Copyright Law and The Da Vinci Code

by Lee Gesmer on November 9, 2005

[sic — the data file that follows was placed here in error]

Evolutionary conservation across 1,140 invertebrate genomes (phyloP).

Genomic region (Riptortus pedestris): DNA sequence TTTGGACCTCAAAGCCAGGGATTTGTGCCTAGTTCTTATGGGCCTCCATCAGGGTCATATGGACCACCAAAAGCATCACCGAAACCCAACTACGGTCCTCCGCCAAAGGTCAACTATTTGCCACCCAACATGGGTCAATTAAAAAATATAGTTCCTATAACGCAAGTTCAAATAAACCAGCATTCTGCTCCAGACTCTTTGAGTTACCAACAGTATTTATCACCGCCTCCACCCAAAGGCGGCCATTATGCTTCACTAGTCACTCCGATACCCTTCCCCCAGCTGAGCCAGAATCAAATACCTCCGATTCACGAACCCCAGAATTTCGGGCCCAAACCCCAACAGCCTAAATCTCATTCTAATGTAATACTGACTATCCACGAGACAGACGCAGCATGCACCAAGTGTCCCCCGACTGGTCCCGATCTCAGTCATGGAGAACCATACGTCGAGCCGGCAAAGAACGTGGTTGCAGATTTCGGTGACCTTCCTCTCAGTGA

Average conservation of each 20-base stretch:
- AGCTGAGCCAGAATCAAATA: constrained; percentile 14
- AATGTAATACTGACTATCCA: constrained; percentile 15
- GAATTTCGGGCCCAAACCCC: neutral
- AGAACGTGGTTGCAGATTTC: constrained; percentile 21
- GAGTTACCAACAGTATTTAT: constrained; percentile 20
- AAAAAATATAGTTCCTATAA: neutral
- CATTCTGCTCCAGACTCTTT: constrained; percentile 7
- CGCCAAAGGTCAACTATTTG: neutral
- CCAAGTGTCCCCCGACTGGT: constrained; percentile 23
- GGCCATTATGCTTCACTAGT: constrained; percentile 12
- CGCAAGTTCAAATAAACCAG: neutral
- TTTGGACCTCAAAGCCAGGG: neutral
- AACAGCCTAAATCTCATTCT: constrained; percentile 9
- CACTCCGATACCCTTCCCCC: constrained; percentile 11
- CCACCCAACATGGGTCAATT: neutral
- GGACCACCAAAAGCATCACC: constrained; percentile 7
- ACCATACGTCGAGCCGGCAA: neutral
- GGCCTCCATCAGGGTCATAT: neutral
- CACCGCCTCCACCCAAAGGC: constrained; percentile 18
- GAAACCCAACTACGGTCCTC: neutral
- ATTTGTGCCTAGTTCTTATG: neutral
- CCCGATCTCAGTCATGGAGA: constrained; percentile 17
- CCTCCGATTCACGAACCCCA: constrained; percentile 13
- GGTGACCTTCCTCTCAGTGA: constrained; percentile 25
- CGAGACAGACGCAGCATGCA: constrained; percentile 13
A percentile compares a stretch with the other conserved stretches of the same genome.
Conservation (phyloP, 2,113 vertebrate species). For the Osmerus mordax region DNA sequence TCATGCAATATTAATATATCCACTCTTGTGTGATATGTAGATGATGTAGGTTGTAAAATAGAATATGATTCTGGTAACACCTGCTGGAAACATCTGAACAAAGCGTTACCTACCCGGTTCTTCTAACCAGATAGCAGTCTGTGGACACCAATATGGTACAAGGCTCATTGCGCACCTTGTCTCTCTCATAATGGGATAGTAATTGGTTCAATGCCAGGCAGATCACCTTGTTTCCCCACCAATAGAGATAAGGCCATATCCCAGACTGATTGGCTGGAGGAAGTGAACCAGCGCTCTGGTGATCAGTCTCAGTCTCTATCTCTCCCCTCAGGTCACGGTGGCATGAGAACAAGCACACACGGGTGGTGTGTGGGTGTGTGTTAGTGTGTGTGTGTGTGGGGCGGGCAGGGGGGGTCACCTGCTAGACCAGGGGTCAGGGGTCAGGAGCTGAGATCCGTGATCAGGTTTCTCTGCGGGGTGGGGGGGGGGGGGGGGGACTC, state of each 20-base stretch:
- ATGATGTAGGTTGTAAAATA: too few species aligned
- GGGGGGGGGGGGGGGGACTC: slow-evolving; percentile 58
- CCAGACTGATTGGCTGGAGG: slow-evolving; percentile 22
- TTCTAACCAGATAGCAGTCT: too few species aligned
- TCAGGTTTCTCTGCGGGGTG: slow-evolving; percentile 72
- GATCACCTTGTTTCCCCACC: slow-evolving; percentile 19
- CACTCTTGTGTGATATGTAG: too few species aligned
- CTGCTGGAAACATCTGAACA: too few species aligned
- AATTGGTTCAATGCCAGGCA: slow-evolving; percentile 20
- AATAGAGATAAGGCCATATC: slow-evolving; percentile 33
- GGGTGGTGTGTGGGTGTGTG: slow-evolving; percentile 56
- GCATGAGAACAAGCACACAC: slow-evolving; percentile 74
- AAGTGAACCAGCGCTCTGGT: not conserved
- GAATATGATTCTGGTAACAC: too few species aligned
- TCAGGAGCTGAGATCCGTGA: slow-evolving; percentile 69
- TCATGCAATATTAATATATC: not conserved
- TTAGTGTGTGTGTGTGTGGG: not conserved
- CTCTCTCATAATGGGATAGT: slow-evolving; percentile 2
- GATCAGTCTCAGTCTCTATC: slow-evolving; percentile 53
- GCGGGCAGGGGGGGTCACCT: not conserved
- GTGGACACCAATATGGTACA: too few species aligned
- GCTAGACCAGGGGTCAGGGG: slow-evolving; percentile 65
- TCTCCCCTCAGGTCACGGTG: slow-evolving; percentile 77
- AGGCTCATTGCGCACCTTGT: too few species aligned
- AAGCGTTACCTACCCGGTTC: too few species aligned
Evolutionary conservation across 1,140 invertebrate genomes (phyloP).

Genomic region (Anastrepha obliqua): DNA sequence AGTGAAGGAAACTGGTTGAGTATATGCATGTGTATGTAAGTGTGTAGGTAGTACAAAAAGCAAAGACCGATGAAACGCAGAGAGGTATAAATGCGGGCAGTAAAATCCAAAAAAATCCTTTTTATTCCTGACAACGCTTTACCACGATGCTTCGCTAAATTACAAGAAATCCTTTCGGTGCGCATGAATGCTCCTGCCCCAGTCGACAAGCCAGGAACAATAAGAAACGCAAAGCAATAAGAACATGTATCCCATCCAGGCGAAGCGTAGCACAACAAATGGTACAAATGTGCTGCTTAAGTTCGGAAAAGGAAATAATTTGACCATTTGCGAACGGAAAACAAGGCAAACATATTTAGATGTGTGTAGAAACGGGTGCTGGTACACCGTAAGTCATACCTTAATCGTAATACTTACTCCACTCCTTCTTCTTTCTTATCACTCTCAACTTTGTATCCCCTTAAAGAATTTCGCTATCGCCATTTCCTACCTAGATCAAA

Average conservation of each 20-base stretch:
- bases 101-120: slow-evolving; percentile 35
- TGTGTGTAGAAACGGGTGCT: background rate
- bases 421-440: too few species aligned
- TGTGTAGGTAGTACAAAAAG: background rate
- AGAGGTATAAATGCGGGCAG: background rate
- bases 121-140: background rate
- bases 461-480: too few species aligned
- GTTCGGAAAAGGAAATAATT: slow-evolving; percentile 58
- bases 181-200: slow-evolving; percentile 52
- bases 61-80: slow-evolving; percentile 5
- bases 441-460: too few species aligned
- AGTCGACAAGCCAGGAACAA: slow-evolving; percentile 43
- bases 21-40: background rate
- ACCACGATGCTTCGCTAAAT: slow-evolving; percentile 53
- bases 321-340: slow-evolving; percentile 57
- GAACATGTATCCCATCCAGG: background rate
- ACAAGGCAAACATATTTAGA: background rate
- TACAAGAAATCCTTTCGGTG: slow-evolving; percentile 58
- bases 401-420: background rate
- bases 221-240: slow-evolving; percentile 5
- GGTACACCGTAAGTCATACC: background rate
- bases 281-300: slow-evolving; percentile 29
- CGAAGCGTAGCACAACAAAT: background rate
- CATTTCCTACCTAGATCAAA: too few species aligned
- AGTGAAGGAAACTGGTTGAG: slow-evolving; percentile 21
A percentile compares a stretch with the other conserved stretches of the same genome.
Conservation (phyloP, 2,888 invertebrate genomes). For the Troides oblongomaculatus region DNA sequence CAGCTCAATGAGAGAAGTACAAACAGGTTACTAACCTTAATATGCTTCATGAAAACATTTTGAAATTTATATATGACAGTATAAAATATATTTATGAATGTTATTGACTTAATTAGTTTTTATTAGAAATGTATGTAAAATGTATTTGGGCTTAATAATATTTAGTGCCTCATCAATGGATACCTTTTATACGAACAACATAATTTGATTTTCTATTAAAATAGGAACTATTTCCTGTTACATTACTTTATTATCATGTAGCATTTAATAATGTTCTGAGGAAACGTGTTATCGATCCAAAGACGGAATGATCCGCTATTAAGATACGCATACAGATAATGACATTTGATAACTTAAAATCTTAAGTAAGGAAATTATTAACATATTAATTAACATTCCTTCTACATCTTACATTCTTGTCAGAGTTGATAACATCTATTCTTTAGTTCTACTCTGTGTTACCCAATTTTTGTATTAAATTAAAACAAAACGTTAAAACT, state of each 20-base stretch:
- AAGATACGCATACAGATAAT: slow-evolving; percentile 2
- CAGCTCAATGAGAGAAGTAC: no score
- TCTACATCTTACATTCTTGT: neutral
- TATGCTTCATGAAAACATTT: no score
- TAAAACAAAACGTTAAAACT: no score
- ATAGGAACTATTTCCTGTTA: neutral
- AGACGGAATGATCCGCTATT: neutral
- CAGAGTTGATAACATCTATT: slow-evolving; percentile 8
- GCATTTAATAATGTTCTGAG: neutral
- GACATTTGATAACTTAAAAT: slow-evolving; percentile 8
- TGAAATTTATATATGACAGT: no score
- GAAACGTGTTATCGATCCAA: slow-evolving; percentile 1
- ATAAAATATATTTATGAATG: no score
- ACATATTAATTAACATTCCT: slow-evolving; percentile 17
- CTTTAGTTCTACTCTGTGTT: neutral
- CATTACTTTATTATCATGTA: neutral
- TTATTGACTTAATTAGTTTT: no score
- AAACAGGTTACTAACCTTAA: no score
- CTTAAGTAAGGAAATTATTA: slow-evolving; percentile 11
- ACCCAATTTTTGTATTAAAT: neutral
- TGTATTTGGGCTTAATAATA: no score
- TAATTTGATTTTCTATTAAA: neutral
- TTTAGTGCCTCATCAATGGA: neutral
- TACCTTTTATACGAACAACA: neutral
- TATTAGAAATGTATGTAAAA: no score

Copyright. Copyright law is often called the “metaphysics of the law,” as judges labor to decide whether one work is enough like another to constitute copyright infringement. Often this involves arcane legal tests that few people, beyond copyright lawyers, care to think about. But, most of us read novels, and when one writer says, “your novel is so similar to my novel that it infringes my copyright,” we think, “that’s not so hard, I can decide that!” And, when one of the books is The Da Vinci Code (ranked 44th in books at amazon.com two and one-half years after publication), the chances are good that you, patient reader, have read one of the books that was the subject of just such a case. To see how a New York federal district judge decided the case in which Lewis Purdue, the author of Daughter of God and the Da Vinci Legacy, accused Dan Brown, the author of The Da Vinci Code, of copyright infringement, click here.

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